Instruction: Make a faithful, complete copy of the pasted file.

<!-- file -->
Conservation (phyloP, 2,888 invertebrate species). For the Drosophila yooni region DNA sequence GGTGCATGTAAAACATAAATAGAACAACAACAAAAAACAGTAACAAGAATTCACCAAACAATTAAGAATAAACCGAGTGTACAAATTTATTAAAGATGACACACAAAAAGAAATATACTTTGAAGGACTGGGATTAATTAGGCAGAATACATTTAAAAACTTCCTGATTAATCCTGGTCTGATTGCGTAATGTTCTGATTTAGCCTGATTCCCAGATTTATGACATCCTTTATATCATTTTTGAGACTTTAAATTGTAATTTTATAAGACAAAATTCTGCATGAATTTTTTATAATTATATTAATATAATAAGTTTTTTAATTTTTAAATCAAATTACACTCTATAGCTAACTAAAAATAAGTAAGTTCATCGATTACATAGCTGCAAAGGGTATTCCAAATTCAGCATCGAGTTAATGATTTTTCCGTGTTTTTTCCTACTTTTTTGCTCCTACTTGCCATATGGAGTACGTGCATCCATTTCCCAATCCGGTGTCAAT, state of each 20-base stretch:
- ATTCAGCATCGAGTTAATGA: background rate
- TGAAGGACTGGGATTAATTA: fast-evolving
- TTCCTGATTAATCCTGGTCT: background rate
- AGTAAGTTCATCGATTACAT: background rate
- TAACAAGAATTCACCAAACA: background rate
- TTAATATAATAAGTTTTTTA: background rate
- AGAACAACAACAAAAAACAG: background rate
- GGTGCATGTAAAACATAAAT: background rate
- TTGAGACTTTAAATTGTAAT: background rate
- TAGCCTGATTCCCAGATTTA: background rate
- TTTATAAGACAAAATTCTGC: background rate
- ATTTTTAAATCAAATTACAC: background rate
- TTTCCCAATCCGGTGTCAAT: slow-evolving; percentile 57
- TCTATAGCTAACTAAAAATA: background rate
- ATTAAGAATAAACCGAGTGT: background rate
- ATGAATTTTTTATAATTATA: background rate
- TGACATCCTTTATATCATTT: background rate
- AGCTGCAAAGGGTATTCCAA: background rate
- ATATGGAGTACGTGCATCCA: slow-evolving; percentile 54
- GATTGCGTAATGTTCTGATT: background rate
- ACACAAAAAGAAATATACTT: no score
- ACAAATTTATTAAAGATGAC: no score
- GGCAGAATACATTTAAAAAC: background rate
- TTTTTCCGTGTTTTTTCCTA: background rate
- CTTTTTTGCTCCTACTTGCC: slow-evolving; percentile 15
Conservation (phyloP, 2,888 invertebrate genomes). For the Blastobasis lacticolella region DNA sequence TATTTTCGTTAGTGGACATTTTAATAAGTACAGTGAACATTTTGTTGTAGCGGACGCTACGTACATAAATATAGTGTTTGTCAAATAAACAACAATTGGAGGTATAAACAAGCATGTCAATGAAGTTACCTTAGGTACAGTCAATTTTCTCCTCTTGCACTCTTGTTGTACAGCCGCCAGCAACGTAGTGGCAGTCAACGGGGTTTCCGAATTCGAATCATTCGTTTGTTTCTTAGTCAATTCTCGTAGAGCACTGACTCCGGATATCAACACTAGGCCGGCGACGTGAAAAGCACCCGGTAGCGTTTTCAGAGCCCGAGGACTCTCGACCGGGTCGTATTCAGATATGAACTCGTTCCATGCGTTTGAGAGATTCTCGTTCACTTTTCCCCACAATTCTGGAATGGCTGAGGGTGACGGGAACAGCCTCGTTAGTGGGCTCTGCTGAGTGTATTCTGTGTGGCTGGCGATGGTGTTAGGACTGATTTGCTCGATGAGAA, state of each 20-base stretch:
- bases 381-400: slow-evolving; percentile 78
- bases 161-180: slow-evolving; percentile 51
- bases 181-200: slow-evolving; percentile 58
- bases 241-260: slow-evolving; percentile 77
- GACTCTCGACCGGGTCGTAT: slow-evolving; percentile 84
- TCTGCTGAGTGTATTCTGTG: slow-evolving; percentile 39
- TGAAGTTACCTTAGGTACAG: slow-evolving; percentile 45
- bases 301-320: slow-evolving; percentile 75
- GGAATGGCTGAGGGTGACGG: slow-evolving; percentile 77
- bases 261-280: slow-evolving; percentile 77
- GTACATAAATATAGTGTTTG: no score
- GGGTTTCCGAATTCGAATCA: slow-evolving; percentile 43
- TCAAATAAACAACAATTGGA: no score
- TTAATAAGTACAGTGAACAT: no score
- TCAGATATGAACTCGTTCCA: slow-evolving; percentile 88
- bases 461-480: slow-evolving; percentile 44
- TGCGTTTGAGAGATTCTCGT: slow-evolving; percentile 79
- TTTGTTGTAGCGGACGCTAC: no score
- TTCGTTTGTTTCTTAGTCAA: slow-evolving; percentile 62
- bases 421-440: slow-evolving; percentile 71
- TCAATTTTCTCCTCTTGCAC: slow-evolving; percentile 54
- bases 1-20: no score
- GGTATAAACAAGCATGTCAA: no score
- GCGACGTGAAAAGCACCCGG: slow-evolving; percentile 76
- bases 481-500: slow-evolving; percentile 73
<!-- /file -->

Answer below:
Conservation (phyloP, 2,888 invertebrate species). For the Drosophila yooni region DNA sequence GGTGCATGTAAAACATAAATAGAACAACAACAAAAAACAGTAACAAGAATTCACCAAACAATTAAGAATAAACCGAGTGTACAAATTTATTAAAGATGACACACAAAAAGAAATATACTTTGAAGGACTGGGATTAATTAGGCAGAATACATTTAAAAACTTCCTGATTAATCCTGGTCTGATTGCGTAATGTTCTGATTTAGCCTGATTCCCAGATTTATGACATCCTTTATATCATTTTTGAGACTTTAAATTGTAATTTTATAAGACAAAATTCTGCATGAATTTTTTATAATTATATTAATATAATAAGTTTTTTAATTTTTAAATCAAATTACACTCTATAGCTAACTAAAAATAAGTAAGTTCATCGATTACATAGCTGCAAAGGGTATTCCAAATTCAGCATCGAGTTAATGATTTTTCCGTGTTTTTTCCTACTTTTTTGCTCCTACTTGCCATATGGAGTACGTGCATCCATTTCCCAATCCGGTGTCAAT, state of each 20-base stretch:
- ATTCAGCATCGAGTTAATGA: background rate
- TGAAGGACTGGGATTAATTA: fast-evolving
- TTCCTGATTAATCCTGGTCT: background rate
- AGTAAGTTCATCGATTACAT: background rate
- TAACAAGAATTCACCAAACA: background rate
- TTAATATAATAAGTTTTTTA: background rate
- AGAACAACAACAAAAAACAG: background rate
- GGTGCATGTAAAACATAAAT: background rate
- TTGAGACTTTAAATTGTAAT: background rate
- TAGCCTGATTCCCAGATTTA: background rate
- TTTATAAGACAAAATTCTGC: background rate
- ATTTTTAAATCAAATTACAC: background rate
- TTTCCCAATCCGGTGTCAAT: slow-evolving; percentile 57
- TCTATAGCTAACTAAAAATA: background rate
- ATTAAGAATAAACCGAGTGT: background rate
- ATGAATTTTTTATAATTATA: background rate
- TGACATCCTTTATATCATTT: background rate
- AGCTGCAAAGGGTATTCCAA: background rate
- ATATGGAGTACGTGCATCCA: slow-evolving; percentile 54
- GATTGCGTAATGTTCTGATT: background rate
- ACACAAAAAGAAATATACTT: no score
- ACAAATTTATTAAAGATGAC: no score
- GGCAGAATACATTTAAAAAC: background rate
- TTTTTCCGTGTTTTTTCCTA: background rate
- CTTTTTTGCTCCTACTTGCC: slow-evolving; percentile 15
Conservation (phyloP, 2,888 invertebrate genomes). For the Blastobasis lacticolella region DNA sequence TATTTTCGTTAGTGGACATTTTAATAAGTACAGTGAACATTTTGTTGTAGCGGACGCTACGTACATAAATATAGTGTTTGTCAAATAAACAACAATTGGAGGTATAAACAAGCATGTCAATGAAGTTACCTTAGGTACAGTCAATTTTCTCCTCTTGCACTCTTGTTGTACAGCCGCCAGCAACGTAGTGGCAGTCAACGGGGTTTCCGAATTCGAATCATTCGTTTGTTTCTTAGTCAATTCTCGTAGAGCACTGACTCCGGATATCAACACTAGGCCGGCGACGTGAAAAGCACCCGGTAGCGTTTTCAGAGCCCGAGGACTCTCGACCGGGTCGTATTCAGATATGAACTCGTTCCATGCGTTTGAGAGATTCTCGTTCACTTTTCCCCACAATTCTGGAATGGCTGAGGGTGACGGGAACAGCCTCGTTAGTGGGCTCTGCTGAGTGTATTCTGTGTGGCTGGCGATGGTGTTAGGACTGATTTGCTCGATGAGAA, state of each 20-base stretch:
- bases 381-400: slow-evolving; percentile 78
- bases 161-180: slow-evolving; percentile 51
- bases 181-200: slow-evolving; percentile 58
- bases 241-260: slow-evolving; percentile 77
- GACTCTCGACCGGGTCGTAT: slow-evolving; percentile 84
- TCTGCTGAGTGTATTCTGTG: slow-evolving; percentile 39
- TGAAGTTACCTTAGGTACAG: slow-evolving; percentile 45
- bases 301-320: slow-evolving; percentile 75
- GGAATGGCTGAGGGTGACGG: slow-evolving; percentile 77
- bases 261-280: slow-evolving; percentile 77
- GTACATAAATATAGTGTTTG: no score
- GGGTTTCCGAATTCGAATCA: slow-evolving; percentile 43
- TCAAATAAACAACAATTGGA: no score
- TTAATAAGTACAGTGAACAT: no score
- TCAGATATGAACTCGTTCCA: slow-evolving; percentile 88
- bases 461-480: slow-evolving; percentile 44
- TGCGTTTGAGAGATTCTCGT: slow-evolving; percentile 79
- TTTGTTGTAGCGGACGCTAC: no score
- TTCGTTTGTTTCTTAGTCAA: slow-evolving; percentile 62
- bases 421-440: slow-evolving; percentile 71
- TCAATTTTCTCCTCTTGCAC: slow-evolving; percentile 54
- bases 1-20: no score
- GGTATAAACAAGCATGTCAA: no score
- GCGACGTGAAAAGCACCCGG: slow-evolving; percentile 76
- bases 481-500: slow-evolving; percentile 73